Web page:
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Fernandez-Alvarez v. United States

January 3, 2008

JESUS FERNANDEZ-ALVAREZ, DEFENDANT-PETITIONER,
v.
UNITED STATES OF AMERICA, PLAINTIFF-RESPONDENT.



The opinion of the court was delivered by: Hon. Jeffrey T. Miller United States District Judge

ORDER DENYING MOTION BROUGHT PURSUANT TO 28 U.S.C. § 2255

Defendant-Petitioner Jesus Fernandez-Alvarez brings this motion pursuant to 28 U.S.C. §2255 ("Motion") alleging that (1) he was denied effective assistance of counsel; (2) the Government breached the plea agreement; and (3) he qualified for a downward departure based on his stipulation for deportation but was denied such departure. The Government has filed a response in opposition to the Motion. Defendant did not file a traverse or other responsive pleading. Pursuant to Local Rule 7.1(d)(1), this matter is appropriate for decision without oral argument. For the reasons set forth below, the Motion is denied.

BACKGROUND

On February 27, 2005 Defendant was apprehended near the United States border with Mexico while concealing himself in the brush. (ER 2). Defendant, a citizen and national of Mexico, admitted that he was in the country without authorization and that he had been previously deported. On August 11, 2005 Defendant pleaded guilty to the indictment charging him with illegal entry into the United States in violation 8 U.S.C. §1326. In the Plea Agreement, Defendant waived his right to appeal and to collaterally attack his sentence. (ER 38).

At the time of the plea colloquy before Judge John S. Rhoades, Defendant affirmed his acceptance of the offer contained in the Plea Agreement and acknowledged, among other things, that he was waiving his right to appeal or collaterally attack the conviction. (ER 42-43). Defendant affirmed that his plea was being made freely and voluntarily and that the Court did not have to follow the sentencing recommendation of the Government. On October 26, 2005 the Government recommended a guideline range of 70 to 84 months and the Defendant recommended no more than 36 months. (ER 84). Defendant also sought a downward departure by two levels for fast track departure because he pleaded guilty before discovery motions were decided. Defendant also argued that his criminal history was over-represented. In response, the Government noted that Petitioner's felony conviction for sexual battery stemmed from an apparent gang rape and that a Criminal History Category of V adequately represented Petitioner's criminal history. (ER 97).*fn1 The Government further noted that no fast track departure was permitted because Petitioner rejected the Government's fast track offer and filed numerous substantive motions. (ER 95-96).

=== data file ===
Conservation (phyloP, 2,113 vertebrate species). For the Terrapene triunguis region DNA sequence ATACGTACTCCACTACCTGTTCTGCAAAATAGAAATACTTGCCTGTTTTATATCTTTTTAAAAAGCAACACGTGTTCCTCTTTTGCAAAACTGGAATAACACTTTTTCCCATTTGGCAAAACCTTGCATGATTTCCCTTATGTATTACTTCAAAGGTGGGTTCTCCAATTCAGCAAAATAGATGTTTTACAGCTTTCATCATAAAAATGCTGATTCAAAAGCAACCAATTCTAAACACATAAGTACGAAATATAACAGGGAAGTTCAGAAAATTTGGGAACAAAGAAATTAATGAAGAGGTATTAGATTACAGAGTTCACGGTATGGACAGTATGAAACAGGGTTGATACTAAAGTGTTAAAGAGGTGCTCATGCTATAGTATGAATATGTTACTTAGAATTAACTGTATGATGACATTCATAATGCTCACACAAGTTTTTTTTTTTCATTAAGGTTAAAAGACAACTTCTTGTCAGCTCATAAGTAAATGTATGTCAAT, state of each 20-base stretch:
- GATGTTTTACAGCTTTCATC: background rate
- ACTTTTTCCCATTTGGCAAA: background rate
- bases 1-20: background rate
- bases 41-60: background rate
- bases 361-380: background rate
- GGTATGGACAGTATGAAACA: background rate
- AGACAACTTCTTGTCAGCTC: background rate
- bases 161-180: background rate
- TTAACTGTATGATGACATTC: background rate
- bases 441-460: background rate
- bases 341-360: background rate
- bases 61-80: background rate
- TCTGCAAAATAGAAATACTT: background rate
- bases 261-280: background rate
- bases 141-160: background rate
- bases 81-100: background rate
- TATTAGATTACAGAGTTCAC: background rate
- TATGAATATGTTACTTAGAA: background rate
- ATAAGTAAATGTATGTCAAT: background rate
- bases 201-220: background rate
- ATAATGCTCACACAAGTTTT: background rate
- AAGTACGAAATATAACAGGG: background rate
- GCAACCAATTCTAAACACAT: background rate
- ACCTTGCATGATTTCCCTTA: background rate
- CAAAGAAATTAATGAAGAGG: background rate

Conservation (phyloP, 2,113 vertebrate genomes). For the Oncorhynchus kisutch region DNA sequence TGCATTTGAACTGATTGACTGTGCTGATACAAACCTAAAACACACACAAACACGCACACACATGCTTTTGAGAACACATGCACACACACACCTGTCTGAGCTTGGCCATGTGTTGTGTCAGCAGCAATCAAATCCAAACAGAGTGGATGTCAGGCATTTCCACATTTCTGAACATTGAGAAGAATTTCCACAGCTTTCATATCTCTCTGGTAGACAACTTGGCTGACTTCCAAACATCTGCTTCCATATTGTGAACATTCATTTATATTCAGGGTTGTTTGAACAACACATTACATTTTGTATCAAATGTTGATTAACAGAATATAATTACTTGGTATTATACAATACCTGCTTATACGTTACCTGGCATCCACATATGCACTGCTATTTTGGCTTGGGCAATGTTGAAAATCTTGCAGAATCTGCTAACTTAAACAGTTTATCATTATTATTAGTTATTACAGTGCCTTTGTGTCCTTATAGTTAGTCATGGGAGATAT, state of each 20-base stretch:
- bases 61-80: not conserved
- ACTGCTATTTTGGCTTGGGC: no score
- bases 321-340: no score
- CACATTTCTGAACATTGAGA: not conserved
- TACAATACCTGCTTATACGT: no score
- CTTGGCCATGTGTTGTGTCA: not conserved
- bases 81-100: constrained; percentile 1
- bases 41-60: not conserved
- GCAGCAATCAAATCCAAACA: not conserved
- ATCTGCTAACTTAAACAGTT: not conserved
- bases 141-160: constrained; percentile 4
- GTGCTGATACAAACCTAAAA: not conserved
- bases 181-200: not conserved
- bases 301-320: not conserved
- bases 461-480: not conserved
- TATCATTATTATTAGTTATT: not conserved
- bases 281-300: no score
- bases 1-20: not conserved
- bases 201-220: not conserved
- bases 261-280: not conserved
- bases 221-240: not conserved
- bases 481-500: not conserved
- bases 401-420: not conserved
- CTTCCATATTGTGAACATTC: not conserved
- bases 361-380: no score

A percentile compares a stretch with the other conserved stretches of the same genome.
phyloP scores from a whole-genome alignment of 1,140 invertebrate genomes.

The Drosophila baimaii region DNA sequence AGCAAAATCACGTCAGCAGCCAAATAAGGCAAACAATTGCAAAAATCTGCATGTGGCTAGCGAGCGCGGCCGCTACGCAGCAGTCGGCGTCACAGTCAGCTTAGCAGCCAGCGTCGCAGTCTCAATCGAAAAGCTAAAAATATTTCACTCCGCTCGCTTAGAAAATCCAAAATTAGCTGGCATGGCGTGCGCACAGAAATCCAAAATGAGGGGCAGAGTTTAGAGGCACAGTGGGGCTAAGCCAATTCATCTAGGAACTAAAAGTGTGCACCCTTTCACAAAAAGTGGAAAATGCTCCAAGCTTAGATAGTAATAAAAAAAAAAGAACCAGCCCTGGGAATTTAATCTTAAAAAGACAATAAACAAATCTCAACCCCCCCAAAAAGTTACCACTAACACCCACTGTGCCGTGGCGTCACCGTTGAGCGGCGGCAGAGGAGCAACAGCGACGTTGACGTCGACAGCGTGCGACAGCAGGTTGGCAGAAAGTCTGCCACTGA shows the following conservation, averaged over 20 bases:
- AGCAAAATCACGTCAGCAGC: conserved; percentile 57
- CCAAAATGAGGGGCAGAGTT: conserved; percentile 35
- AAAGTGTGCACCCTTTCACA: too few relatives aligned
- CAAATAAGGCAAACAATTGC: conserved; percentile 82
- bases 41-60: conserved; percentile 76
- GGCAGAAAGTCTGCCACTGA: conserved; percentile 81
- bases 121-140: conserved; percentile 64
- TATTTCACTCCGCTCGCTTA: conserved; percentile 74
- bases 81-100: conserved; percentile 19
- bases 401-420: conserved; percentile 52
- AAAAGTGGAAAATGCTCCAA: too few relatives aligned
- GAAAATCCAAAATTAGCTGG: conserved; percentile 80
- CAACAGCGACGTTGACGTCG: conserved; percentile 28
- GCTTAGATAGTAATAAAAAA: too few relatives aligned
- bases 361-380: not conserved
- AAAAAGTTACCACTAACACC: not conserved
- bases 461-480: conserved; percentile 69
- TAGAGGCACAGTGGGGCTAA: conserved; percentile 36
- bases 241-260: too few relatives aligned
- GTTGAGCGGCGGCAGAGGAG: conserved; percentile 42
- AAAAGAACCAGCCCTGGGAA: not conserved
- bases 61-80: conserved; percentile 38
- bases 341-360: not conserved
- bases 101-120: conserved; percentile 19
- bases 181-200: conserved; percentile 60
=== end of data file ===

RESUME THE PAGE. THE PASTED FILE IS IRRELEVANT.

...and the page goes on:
On October 31, 2005 Judge Rhodes sentenced Petitioner to 70 months' custody and imposed a three year term of supervised release. Judge Rhodes found that a criminal history category of V was appropriate under the circumstances. Judge Rhodes also asked Petitioner and Petitioner's counsel whether the sentence was within the terms of the Plea Agreement. Both Petitioner and his counsel responded affirmatively. (ER 66:13-23).

On November 14, 2005 Petitioner filed a Notice of Appeal on a pro se basis. Petitioner argued that his counsel failed to identify and investigate various Rule 11 errors made during the plea colloquy and that his waiver was not knowing and intelligent. On January 9, 2007 the Ninth Circuit dismissed the appeal, noting that Petitioner had knowingly and voluntarily waived his right to appeal and was sentenced within the terms of the plea agreement.

Procedurally, on August 31, 2007 the court established a briefing schedule on the Motion. On November 2, 2007 the court granted the Government's request for additional time to file a response to the Motion. Petitioner did not file a traverse to the Government's response.

DISCUSSION

The Plea Agreement specifically provides for the waiver of Petitioner's rights to appeal and to collaterally attack the conviction and sentence: